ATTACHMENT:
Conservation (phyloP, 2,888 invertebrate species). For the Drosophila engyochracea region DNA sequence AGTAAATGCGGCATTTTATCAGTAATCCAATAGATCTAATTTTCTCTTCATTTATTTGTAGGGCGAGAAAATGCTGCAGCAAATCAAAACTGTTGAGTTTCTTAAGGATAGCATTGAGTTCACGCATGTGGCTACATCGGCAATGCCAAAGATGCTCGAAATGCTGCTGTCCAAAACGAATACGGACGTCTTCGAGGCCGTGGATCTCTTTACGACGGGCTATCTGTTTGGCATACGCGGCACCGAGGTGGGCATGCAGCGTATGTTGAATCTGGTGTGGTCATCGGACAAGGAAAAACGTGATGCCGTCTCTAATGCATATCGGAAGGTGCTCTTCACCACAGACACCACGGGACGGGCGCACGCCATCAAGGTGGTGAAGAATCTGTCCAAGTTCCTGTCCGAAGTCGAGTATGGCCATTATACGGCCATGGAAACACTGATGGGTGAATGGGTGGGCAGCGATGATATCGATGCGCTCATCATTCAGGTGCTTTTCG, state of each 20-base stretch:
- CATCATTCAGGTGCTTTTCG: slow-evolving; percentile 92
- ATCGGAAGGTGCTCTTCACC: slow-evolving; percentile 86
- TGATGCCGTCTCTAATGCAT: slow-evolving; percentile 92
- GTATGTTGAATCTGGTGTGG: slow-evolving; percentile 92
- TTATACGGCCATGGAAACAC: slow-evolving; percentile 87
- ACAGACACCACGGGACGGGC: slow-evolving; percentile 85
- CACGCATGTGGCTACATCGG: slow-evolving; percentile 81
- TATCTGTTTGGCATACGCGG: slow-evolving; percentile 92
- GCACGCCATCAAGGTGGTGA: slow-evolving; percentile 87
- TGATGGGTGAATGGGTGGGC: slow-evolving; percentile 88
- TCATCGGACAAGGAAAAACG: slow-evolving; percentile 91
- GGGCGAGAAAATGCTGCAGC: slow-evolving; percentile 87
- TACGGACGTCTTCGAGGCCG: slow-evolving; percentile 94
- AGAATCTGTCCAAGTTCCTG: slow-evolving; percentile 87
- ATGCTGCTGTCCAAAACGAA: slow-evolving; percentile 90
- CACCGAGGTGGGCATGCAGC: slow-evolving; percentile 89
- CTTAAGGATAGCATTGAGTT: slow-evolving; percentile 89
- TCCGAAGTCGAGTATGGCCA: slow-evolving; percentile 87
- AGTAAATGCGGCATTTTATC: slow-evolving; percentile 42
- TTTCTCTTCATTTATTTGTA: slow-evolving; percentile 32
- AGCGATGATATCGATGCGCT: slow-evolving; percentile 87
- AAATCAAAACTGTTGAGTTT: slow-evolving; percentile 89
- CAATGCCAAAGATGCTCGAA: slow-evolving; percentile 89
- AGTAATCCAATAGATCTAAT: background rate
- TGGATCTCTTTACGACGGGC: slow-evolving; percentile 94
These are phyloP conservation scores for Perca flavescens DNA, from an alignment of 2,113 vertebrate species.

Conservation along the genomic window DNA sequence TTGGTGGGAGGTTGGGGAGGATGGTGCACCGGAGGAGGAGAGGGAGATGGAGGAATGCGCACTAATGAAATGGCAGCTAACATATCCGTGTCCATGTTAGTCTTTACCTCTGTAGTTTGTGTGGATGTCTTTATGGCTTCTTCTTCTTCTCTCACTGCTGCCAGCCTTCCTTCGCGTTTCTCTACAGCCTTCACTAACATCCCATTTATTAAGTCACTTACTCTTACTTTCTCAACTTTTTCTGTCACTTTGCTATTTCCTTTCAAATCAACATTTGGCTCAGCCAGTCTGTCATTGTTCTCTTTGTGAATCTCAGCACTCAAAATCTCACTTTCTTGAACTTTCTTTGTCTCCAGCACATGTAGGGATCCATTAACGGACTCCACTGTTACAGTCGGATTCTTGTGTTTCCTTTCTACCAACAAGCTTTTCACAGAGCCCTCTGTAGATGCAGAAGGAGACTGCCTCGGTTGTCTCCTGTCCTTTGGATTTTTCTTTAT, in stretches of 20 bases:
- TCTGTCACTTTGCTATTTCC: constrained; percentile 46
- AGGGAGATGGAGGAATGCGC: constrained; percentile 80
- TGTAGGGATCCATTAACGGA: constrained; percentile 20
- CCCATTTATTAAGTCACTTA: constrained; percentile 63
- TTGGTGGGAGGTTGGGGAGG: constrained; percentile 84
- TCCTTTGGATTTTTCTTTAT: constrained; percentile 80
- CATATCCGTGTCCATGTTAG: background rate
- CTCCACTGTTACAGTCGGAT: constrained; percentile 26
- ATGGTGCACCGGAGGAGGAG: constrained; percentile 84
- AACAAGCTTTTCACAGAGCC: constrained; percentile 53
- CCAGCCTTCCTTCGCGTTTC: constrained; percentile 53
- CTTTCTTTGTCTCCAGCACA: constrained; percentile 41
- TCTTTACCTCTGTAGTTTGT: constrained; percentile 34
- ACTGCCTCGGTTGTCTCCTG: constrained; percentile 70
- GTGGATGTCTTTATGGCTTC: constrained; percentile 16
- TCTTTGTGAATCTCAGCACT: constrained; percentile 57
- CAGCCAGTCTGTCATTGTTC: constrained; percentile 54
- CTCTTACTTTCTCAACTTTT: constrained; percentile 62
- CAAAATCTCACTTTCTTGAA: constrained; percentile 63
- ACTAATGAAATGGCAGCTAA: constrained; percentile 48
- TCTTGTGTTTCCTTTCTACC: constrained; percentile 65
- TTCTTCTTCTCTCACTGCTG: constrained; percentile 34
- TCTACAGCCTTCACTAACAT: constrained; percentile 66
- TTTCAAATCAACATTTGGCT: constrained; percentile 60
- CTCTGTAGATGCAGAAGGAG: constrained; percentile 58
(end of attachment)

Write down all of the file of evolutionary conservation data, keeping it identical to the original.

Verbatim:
Conservation (phyloP, 2,888 invertebrate species). For the Drosophila engyochracea region DNA sequence AGTAAATGCGGCATTTTATCAGTAATCCAATAGATCTAATTTTCTCTTCATTTATTTGTAGGGCGAGAAAATGCTGCAGCAAATCAAAACTGTTGAGTTTCTTAAGGATAGCATTGAGTTCACGCATGTGGCTACATCGGCAATGCCAAAGATGCTCGAAATGCTGCTGTCCAAAACGAATACGGACGTCTTCGAGGCCGTGGATCTCTTTACGACGGGCTATCTGTTTGGCATACGCGGCACCGAGGTGGGCATGCAGCGTATGTTGAATCTGGTGTGGTCATCGGACAAGGAAAAACGTGATGCCGTCTCTAATGCATATCGGAAGGTGCTCTTCACCACAGACACCACGGGACGGGCGCACGCCATCAAGGTGGTGAAGAATCTGTCCAAGTTCCTGTCCGAAGTCGAGTATGGCCATTATACGGCCATGGAAACACTGATGGGTGAATGGGTGGGCAGCGATGATATCGATGCGCTCATCATTCAGGTGCTTTTCG, state of each 20-base stretch:
- CATCATTCAGGTGCTTTTCG: slow-evolving; percentile 92
- ATCGGAAGGTGCTCTTCACC: slow-evolving; percentile 86
- TGATGCCGTCTCTAATGCAT: slow-evolving; percentile 92
- GTATGTTGAATCTGGTGTGG: slow-evolving; percentile 92
- TTATACGGCCATGGAAACAC: slow-evolving; percentile 87
- ACAGACACCACGGGACGGGC: slow-evolving; percentile 85
- CACGCATGTGGCTACATCGG: slow-evolving; percentile 81
- TATCTGTTTGGCATACGCGG: slow-evolving; percentile 92
- GCACGCCATCAAGGTGGTGA: slow-evolving; percentile 87
- TGATGGGTGAATGGGTGGGC: slow-evolving; percentile 88
- TCATCGGACAAGGAAAAACG: slow-evolving; percentile 91
- GGGCGAGAAAATGCTGCAGC: slow-evolving; percentile 87
- TACGGACGTCTTCGAGGCCG: slow-evolving; percentile 94
- AGAATCTGTCCAAGTTCCTG: slow-evolving; percentile 87
- ATGCTGCTGTCCAAAACGAA: slow-evolving; percentile 90
- CACCGAGGTGGGCATGCAGC: slow-evolving; percentile 89
- CTTAAGGATAGCATTGAGTT: slow-evolving; percentile 89
- TCCGAAGTCGAGTATGGCCA: slow-evolving; percentile 87
- AGTAAATGCGGCATTTTATC: slow-evolving; percentile 42
- TTTCTCTTCATTTATTTGTA: slow-evolving; percentile 32
- AGCGATGATATCGATGCGCT: slow-evolving; percentile 87
- AAATCAAAACTGTTGAGTTT: slow-evolving; percentile 89
- CAATGCCAAAGATGCTCGAA: slow-evolving; percentile 89
- AGTAATCCAATAGATCTAAT: background rate
- TGGATCTCTTTACGACGGGC: slow-evolving; percentile 94
These are phyloP conservation scores for Perca flavescens DNA, from an alignment of 2,113 vertebrate species.

Conservation along the genomic window DNA sequence TTGGTGGGAGGTTGGGGAGGATGGTGCACCGGAGGAGGAGAGGGAGATGGAGGAATGCGCACTAATGAAATGGCAGCTAACATATCCGTGTCCATGTTAGTCTTTACCTCTGTAGTTTGTGTGGATGTCTTTATGGCTTCTTCTTCTTCTCTCACTGCTGCCAGCCTTCCTTCGCGTTTCTCTACAGCCTTCACTAACATCCCATTTATTAAGTCACTTACTCTTACTTTCTCAACTTTTTCTGTCACTTTGCTATTTCCTTTCAAATCAACATTTGGCTCAGCCAGTCTGTCATTGTTCTCTTTGTGAATCTCAGCACTCAAAATCTCACTTTCTTGAACTTTCTTTGTCTCCAGCACATGTAGGGATCCATTAACGGACTCCACTGTTACAGTCGGATTCTTGTGTTTCCTTTCTACCAACAAGCTTTTCACAGAGCCCTCTGTAGATGCAGAAGGAGACTGCCTCGGTTGTCTCCTGTCCTTTGGATTTTTCTTTAT, in stretches of 20 bases:
- TCTGTCACTTTGCTATTTCC: constrained; percentile 46
- AGGGAGATGGAGGAATGCGC: constrained; percentile 80
- TGTAGGGATCCATTAACGGA: constrained; percentile 20
- CCCATTTATTAAGTCACTTA: constrained; percentile 63
- TTGGTGGGAGGTTGGGGAGG: constrained; percentile 84
- TCCTTTGGATTTTTCTTTAT: constrained; percentile 80
- CATATCCGTGTCCATGTTAG: background rate
- CTCCACTGTTACAGTCGGAT: constrained; percentile 26
- ATGGTGCACCGGAGGAGGAG: constrained; percentile 84
- AACAAGCTTTTCACAGAGCC: constrained; percentile 53
- CCAGCCTTCCTTCGCGTTTC: constrained; percentile 53
- CTTTCTTTGTCTCCAGCACA: constrained; percentile 41
- TCTTTACCTCTGTAGTTTGT: constrained; percentile 34
- ACTGCCTCGGTTGTCTCCTG: constrained; percentile 70
- GTGGATGTCTTTATGGCTTC: constrained; percentile 16
- TCTTTGTGAATCTCAGCACT: constrained; percentile 57
- CAGCCAGTCTGTCATTGTTC: constrained; percentile 54
- CTCTTACTTTCTCAACTTTT: constrained; percentile 62
- CAAAATCTCACTTTCTTGAA: constrained; percentile 63
- ACTAATGAAATGGCAGCTAA: constrained; percentile 48
- TCTTGTGTTTCCTTTCTACC: constrained; percentile 65
- TTCTTCTTCTCTCACTGCTG: constrained; percentile 34
- TCTACAGCCTTCACTAACAT: constrained; percentile 66
- TTTCAAATCAACATTTGGCT: constrained; percentile 60
- CTCTGTAGATGCAGAAGGAG: constrained; percentile 58